Namah Chawla

Decoding the sweet spot for short-form video space in India

The expert panel on day 3 of Voot presents vdonxtasia Week looked into the journey of short video platforms in India, how they will create newer revenue streams for creators, and the big trends in this space.

When Beijing-based ByteDance’s TikTok was banned in India in mid-2020, many homegrown short-form video apps came into focus. The growing popularity of these platforms has provided a boost to the India’s creator economy. Be it entertainment content or live commerce, short video platforms have quickly evolved to cater to their audiences.

A panel discussion on day three of Voot presents vdonxtasia Week looked into the journey of some of these short video platforms, how they will create newer revenue streams for the creators, and the big trends in this space

Moderated by Vanita Kohli-Khandekar, contributing editor, Business Standard, the panel included Abhimanyu Radhakrishnan, managing director, Qyuki Digital Media; Mansi Jain, general manager and vice president, Roposo; Satya Raghavan, director, content partnerships, YouTube India; and Seher Bedi, head, Josh Studios.

In her initial remarks, Bedi pointed out that Josh Studios has always celebrated the landscape of talent in the country. “For us, it is about giving these creators, who are present in every nook and corner of the country, a platform to express themselves.”

She added that when JFlix (Josh’s film festival) was introduced, one worried about whether people would welcome the short video (filmmaking) format. But the brand decided to launch it in a big way and the film festival ended up receiving about a lakh entries.

Over the last two years, Roposo, the video-sharing social media platform, has mostly focused on the entertainment genre. But it gradually realised that entertainment can be combined with the shopping experiences of the consumers. From being purely intent-led, shopping has now moved on to being more fun-filled.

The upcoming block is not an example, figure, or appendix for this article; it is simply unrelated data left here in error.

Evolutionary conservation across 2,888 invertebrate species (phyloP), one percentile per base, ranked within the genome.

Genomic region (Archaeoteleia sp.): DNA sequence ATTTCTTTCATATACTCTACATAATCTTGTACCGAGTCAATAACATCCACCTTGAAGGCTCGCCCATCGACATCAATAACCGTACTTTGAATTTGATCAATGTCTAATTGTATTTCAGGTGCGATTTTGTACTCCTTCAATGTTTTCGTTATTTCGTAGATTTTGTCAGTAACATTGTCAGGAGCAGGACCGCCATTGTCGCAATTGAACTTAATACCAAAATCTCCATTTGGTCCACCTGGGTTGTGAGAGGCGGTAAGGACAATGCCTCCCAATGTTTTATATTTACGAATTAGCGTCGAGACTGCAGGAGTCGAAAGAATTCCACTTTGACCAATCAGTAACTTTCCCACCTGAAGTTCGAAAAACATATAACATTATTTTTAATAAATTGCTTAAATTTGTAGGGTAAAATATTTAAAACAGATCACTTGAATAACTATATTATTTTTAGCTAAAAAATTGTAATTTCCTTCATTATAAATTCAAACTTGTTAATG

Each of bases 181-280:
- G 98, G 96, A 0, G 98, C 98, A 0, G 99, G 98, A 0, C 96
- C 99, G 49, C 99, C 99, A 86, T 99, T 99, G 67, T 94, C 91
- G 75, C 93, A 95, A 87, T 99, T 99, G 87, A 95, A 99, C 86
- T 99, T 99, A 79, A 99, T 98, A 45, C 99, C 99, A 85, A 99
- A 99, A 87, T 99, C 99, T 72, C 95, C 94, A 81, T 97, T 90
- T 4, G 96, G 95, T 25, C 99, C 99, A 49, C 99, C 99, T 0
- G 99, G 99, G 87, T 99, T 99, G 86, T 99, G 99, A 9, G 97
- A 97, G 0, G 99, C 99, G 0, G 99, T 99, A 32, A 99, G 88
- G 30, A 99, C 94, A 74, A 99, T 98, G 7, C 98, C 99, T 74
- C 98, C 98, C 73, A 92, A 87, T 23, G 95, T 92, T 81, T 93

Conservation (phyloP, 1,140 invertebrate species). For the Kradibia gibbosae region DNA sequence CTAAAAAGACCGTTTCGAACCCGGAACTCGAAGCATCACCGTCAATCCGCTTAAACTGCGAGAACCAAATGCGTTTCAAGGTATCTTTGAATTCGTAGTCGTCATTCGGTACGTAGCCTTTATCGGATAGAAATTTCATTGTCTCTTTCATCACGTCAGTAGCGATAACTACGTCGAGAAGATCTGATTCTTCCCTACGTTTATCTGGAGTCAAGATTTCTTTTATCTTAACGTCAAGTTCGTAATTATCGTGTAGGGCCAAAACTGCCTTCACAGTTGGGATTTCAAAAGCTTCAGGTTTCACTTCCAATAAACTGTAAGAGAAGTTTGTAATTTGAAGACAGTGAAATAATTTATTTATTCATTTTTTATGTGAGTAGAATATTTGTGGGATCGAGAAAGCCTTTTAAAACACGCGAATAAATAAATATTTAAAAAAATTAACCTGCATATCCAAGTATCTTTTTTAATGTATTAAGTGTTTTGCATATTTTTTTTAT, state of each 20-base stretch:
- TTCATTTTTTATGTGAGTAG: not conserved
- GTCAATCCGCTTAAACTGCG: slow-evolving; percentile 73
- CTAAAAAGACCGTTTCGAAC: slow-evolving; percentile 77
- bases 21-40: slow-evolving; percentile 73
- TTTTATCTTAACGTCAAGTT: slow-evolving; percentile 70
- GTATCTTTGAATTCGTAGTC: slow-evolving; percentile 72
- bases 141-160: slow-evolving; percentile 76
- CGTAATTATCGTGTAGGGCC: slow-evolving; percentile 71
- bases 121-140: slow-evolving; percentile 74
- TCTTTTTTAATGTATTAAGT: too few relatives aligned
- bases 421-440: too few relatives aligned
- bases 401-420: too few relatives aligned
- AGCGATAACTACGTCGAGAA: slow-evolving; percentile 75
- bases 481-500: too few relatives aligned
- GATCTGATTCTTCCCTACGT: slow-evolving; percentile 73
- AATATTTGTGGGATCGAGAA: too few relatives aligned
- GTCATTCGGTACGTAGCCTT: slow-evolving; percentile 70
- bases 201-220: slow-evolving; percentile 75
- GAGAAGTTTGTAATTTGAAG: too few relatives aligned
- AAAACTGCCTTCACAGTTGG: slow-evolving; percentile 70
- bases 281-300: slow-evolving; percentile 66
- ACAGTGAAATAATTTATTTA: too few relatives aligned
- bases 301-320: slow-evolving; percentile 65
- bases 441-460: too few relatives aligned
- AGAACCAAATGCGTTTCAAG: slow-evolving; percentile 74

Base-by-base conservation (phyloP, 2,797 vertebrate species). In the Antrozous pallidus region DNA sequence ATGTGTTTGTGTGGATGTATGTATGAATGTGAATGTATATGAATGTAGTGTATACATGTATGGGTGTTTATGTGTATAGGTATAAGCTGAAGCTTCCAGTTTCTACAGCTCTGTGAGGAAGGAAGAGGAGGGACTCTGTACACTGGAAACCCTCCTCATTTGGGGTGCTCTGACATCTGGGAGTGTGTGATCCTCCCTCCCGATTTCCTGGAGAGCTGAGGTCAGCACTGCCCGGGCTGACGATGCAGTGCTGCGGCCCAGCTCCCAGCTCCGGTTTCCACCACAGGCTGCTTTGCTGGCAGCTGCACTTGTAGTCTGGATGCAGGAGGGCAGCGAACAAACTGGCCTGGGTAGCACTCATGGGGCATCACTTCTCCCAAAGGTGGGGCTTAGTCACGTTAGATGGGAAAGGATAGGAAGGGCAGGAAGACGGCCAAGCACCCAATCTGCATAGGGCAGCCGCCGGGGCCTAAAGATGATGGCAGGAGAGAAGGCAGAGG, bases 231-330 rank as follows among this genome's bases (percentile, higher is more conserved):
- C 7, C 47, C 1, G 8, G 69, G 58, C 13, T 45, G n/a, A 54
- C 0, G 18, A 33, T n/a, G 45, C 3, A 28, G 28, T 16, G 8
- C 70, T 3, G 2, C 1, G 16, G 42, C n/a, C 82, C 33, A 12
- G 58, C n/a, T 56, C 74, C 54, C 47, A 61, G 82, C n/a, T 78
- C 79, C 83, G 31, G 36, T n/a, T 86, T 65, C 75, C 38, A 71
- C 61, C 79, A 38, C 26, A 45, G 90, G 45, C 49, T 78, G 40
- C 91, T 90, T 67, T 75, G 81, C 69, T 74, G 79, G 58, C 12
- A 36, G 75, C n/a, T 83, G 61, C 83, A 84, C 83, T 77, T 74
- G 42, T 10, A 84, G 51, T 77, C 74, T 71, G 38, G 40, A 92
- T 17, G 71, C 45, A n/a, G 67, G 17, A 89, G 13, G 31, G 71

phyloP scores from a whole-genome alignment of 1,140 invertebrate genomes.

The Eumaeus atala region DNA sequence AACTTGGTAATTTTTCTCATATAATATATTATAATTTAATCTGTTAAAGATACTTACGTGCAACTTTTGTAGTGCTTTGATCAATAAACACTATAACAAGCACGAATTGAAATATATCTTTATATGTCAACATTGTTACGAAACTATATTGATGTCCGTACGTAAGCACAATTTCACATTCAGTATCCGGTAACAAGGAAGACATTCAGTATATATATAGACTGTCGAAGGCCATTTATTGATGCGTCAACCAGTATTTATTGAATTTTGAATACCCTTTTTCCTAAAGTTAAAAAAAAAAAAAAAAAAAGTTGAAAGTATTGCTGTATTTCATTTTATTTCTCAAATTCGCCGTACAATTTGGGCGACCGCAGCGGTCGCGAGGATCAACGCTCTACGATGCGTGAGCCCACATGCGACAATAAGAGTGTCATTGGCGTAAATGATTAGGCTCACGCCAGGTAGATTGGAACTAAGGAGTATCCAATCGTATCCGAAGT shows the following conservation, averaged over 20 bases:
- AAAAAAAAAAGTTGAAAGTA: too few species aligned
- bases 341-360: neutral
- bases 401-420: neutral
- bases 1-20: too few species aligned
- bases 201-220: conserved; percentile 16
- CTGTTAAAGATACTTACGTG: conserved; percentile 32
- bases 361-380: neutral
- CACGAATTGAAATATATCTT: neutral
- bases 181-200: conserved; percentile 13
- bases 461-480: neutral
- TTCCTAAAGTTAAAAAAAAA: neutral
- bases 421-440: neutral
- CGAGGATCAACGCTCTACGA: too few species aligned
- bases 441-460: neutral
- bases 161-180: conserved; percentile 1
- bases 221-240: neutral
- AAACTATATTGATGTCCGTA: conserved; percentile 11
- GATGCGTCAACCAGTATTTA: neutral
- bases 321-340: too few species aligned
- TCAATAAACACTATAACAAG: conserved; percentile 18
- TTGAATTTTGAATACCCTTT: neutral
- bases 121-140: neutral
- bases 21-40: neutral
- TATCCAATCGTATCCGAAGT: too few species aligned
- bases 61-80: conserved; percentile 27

Jain shared, “At Roposo, we are combining entertainment with shopping. It is, indeed, exciting for the consumers and also gives a sustainable platform to the creators. Creative commerce is already big in other countries and that is what we are bringing to India.”

Initially, for Roposo’s monetisation model, advertising was the only mainstay. But the platform has now realised that there can be other avenues for the creators to build sustainable business models.

Speaking about YouTube Shorts, Raghavan said, “We love the short video format space. We have now come to know about some interesting insights of our creators. The format is beyond just entertainment and there are new types of creators that have come up in different verticals.”

Raghavan said that with short form videos, many creators get appreciated which, in turn, has a great impact on their lives. Most of them have also started to make money out of it.

Livestreaming of gaming is another attractive segment that has enabled many creators to generate monetisation opportunities. It has also helped the creators to retain their fans and users.

According to Radhakrishnan of Qyuki Digital Media, the developers of games like Roadblock, Minecraft, etc., make tons of money. The content creators, who are livestreaming the commentary, have garnered quite a reach via their YouTube channels.

“Livestreaming has a slightly different rhythm to it that we have not explored in a big way. The major concern is the Internet bandwidth, but the segment is taking off in India. However, most of our creator network is a little biased towards non-live content,” he added.

You can watch the full discussion below:

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Nepa India is a consumer science firm that helps some of the most reputable brands in more than 50 countries to unlock growth and profitability across all main areas impacting their customer relationship: marketing optimisation, innovation and customer experience.

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Nepa works with qualitative, quantitative and other new-age tech domains to understand the consumers. And, it is creating research literature for emerging categories like OTT and consumer tech, and also emerging cohorts across established industries.

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